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Female Entrepreneur Targets $1.5bn Financial Support For African American-owned Businesses


(AFRICAN EXAMINER) – A renowned and accomplished female entrepreneur, Ms. Sharifah Hardie has inaugurated a digital platform that is aimed at raising funds amounting to $1.5 billion for African American-owned businesses.

Dubbed, “Support My Black Business (SupportMyBlackBusiness.org)”, it is a crowdfunding platform designed solely to assist local Black-owned businesses to generate funding and to help them keep their doors open.

Ms. Hardie is a business consultant and President of the Southern California Black Chamber of Commerce – Long Beach Area, Candidate for Senate, Editor-In-Chief at Long Beach Black News, Chief Executive Officer (CEO) of Intellectual Television (IT TV), Founder of Black Guest List and a talk show host.

Through Support My Black Business, she encourages people to join hands and do their best to help the Black community thrive. Support My Black Business allows business owners to launch a campaign and tell their own unique story and start the fundraising process.

At the same time, business owners are encouraged to promote themselves, talk about their mission goals, flaunt their capabilities, and use the most enticing words so that the people understand their capability and are willing to donate. Notably, donations of any size are allowed, and all donations go directly to the business owner.

Meanwhile, the repercussions of the global pandemic are yet to be over, especially for Black entrepreneurs who are struggling to grow their businesses. Businesses need financial support to survive the fierce competition and the still-changing economic scenario due to the ongoing pandemic.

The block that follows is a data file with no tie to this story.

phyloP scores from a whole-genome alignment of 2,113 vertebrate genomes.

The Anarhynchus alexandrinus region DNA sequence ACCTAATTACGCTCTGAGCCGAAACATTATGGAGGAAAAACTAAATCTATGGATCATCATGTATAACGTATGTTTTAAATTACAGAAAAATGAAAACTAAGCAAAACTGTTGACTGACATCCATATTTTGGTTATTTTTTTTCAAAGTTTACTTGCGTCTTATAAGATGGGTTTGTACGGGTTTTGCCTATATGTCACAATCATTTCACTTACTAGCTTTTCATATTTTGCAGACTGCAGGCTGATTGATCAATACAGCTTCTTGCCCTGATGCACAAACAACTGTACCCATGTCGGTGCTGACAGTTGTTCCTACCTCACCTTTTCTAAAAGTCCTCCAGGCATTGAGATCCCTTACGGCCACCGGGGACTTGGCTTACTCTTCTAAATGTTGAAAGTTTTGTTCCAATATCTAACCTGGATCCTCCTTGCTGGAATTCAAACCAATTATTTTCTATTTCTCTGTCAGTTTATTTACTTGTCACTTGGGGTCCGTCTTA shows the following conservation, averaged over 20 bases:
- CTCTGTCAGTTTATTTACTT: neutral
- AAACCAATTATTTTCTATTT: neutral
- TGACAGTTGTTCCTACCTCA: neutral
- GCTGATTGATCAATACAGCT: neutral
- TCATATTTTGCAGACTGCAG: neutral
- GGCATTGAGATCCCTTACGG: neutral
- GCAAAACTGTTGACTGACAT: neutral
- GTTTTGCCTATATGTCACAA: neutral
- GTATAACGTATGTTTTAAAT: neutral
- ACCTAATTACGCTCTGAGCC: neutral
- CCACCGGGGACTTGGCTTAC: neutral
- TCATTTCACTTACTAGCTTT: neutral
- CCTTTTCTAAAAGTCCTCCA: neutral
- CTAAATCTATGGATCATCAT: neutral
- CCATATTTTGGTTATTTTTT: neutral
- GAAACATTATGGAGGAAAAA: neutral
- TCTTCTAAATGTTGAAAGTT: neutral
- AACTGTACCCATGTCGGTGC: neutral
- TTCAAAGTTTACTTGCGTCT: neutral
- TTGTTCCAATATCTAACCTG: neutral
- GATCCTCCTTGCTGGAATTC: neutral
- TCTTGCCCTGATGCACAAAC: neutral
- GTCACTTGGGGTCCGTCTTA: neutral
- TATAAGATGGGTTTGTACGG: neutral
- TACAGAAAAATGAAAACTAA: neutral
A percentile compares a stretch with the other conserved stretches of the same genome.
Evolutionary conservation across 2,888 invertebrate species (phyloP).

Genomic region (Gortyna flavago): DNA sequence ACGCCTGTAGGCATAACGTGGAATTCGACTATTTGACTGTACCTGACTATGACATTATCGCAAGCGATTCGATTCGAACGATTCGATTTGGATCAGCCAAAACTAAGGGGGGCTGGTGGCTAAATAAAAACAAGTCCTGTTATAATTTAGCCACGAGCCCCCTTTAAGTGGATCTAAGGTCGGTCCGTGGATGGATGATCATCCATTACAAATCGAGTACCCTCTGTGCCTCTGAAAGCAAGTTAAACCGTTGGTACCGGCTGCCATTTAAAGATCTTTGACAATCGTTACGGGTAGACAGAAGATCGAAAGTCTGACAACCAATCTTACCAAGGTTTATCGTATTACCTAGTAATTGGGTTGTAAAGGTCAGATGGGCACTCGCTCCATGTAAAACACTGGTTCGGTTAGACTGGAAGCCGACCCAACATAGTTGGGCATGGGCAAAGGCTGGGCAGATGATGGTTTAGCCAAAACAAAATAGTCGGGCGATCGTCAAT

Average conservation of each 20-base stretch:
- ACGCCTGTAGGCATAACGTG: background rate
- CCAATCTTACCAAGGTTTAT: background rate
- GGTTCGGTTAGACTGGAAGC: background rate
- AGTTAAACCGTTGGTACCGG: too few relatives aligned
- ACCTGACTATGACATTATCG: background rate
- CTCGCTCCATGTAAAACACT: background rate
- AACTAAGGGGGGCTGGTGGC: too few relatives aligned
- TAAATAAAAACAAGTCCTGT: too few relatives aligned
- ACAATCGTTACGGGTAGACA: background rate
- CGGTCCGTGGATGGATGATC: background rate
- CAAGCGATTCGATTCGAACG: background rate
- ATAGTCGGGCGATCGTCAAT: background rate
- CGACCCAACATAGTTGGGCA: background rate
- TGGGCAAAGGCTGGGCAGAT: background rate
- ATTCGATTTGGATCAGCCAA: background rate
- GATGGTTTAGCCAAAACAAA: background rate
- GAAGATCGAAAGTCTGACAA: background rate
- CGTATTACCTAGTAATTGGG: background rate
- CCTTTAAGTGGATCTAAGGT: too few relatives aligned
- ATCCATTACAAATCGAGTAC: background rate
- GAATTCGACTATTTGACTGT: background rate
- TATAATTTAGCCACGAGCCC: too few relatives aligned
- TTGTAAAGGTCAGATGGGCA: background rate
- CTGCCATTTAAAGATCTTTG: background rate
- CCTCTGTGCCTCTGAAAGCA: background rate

In a situation where entrepreneurs are finding it tough to get their loans approved or get funding from other sources, regulatory crowdfunding platforms have come up with quite a boon. Crowdfunding platforms are making it easier for businesses to break barriers. They are helping to support livelihoods, emergencies, and communities, and they are playing a major role in reducing glaring economic inequality.



The real challenge, however, is educating entrepreneurs about crowdfunding platforms, raising awareness, and assisting businesses in making the best use of them. Education and motivation are the keys – businesses need to understand that crowdfunding does and will help to grow their business.

Ms. Hardie said during a global pandemic, 41 percent of Black businesses closed across the county, adding that nearly half a million businesses went down and are all gone.

“They are no longer operating, and we didn’t have that many Black businesses to begin with. I knew I had to do something. I had no idea what I needed to do.

Then I watched a video online about these three Black sisters who owned an ice cream shop. Their business was struggling.

They were getting ready to go under. They went to their father and asked him what to do. Their father encouraged them to create a GoFundMe page. The sisters were embarrassed. They felt like they were begging by asking for people to give them money. Their father told them that they either crowdfunded and allow people to help them or they go out of business.

“Those were their options. They listened to their father, raised nearly $30,000, and are still in business to this day. I knew then that if it could work for those sisters, it could work for more sisters and brothers across America, and Support My Black Business was born!”, she said.


Short URL: https://www.africanexaminer.com/?p=80631

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